“If I see injustice and I am silent, I am also guilty.”
Recently, I saw this quote on Facebook . In fact, we also have it pinned to the wall in our break room. It really resonated with me as I prepare for the June edition of the RAACE newsletter because I wanted to focus on the survivors of child sexual abuse. Why? Because understanding the effects of abuse underscores the need for and importance of prevention. With over 39 million survivors of child sexual abuse, the time for prevention is NOW!
Those who sexually abuse children do so to satisfy their own desires. Abusers are not strangers. Contrary to popular belief, those who abuse children do not stand out. They usually are not “scary”, “creepy” or “weird”. In fact, over 90% of offenders are someone the child knows and trusts.
Hiding in plain sight, child molesters go out of their way to create the appearance of being trusted, upright, responsible citizens. They can be anyone who has access to your child on a regular basis: fathers, uncles, cousins, stepfathers, siblings, mothers, teachers, babysitters, neighbors, grandparents, peers, clergy, coaches or even their doctors. This process is called grooming – we have a whole section dedicated to educating you on this at http://www.raace.org/statistics-information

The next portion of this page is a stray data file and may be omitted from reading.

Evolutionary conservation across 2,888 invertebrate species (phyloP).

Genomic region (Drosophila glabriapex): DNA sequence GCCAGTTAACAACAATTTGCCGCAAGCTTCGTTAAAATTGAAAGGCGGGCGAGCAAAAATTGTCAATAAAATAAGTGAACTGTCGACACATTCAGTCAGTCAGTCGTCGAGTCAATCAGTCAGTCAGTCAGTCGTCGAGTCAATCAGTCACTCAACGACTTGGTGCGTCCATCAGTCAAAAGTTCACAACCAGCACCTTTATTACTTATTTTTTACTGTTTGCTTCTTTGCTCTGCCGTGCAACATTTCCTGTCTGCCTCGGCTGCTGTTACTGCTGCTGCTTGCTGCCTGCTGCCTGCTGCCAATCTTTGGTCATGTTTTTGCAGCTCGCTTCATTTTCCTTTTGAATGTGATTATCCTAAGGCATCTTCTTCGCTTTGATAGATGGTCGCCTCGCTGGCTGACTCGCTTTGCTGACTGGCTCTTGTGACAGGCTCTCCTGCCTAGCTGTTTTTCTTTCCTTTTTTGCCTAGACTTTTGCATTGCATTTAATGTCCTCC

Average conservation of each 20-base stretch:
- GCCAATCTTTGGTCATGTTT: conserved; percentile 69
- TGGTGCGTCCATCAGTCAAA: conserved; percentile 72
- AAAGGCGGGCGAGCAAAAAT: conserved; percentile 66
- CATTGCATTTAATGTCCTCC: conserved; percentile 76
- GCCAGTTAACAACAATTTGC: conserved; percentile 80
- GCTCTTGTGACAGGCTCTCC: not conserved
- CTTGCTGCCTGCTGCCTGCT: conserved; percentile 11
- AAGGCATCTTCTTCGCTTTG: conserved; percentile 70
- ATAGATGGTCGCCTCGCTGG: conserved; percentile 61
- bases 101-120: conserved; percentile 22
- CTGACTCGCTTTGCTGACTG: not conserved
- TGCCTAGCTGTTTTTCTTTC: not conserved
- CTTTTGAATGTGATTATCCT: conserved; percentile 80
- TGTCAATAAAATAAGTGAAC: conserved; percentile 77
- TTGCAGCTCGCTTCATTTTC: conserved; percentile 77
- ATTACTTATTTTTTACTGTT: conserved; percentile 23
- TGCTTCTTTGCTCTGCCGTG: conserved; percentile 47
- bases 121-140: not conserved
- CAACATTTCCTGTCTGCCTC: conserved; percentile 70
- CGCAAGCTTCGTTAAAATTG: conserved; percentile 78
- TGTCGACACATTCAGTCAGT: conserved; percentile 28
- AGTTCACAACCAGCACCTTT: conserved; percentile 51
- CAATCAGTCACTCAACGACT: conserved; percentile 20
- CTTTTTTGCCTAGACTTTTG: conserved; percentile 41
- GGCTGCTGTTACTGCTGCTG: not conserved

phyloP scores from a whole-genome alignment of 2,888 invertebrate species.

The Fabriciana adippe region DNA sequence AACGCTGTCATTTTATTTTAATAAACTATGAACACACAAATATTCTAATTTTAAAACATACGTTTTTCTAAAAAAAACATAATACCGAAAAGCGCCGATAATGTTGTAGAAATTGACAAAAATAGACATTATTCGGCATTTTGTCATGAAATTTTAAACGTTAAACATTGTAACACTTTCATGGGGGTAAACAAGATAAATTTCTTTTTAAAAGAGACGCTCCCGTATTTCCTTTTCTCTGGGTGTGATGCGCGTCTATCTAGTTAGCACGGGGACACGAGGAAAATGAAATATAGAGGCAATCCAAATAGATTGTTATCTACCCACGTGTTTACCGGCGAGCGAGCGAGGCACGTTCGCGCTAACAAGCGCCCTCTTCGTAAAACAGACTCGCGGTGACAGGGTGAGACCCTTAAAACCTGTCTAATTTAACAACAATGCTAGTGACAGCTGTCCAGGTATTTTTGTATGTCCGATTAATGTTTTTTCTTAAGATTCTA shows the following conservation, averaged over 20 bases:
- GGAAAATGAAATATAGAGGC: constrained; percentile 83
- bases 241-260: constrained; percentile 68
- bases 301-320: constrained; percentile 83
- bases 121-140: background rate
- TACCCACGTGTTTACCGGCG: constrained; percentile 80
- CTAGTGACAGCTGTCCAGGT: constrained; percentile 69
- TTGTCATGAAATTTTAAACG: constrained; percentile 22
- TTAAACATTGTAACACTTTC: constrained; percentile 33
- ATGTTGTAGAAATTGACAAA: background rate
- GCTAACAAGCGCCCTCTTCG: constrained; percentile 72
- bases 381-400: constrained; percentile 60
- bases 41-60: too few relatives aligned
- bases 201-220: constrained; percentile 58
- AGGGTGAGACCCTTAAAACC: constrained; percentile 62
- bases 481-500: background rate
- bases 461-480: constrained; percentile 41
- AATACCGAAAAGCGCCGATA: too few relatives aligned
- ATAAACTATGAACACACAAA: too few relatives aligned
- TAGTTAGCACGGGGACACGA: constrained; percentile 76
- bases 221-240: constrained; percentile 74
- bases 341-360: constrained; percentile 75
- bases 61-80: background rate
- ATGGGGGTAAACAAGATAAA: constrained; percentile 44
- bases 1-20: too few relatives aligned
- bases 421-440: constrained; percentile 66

For those who’ve been abused as a child, talking about what happened, even years after the abuse has stopped, can be as painful as the day it first occurred. We stand with all abuse survivors, and we are awed by your efforts to end the silence and share your story so that others may learn from it. That is why we seek to provide a safe place where your journey as a survivor is met with healing and hope. The devastating effects of sexual abuse do not need to be permanent. As many survivors attest, you can heal! You don’t need to be alone in your pain. With only 1 in 10 children who are sexually abused ever telling anyone, breaking the silence is one of the most important components of the healing process.
There are numerous reasons why children do not seek help. Abusers often scare children by threatening to retaliate or by saying that the child will not be believed. The abuser may also confuse the child by suggesting that the abuse is the child’s fault. Comments such as, “You asked for it” and “You enjoyed it” are often used to accuse and to silence the child. But two things are certain. First, sexual abuse of a child can never be the child’s fault. Second, if the abuse is not dealt with when it occurs, its damaging effects will still be present years later.
Our mission is simply to PREVENT child sexual abuse before it begins. Survivors and their stories play a huge role in these prevention efforts. Why? Because, oftentimes people can't truly wrap their head around the need for prevention without understanding the impact abuse can have on children in the short-term and in the long-term as adults. That's why we work to provide a resource for survivors to share their stories. Our hope is that these stories highlight the need to prevent abuse from happening. You are central to that important work. To share your story, please visit http://www.raace.org/for-survivors.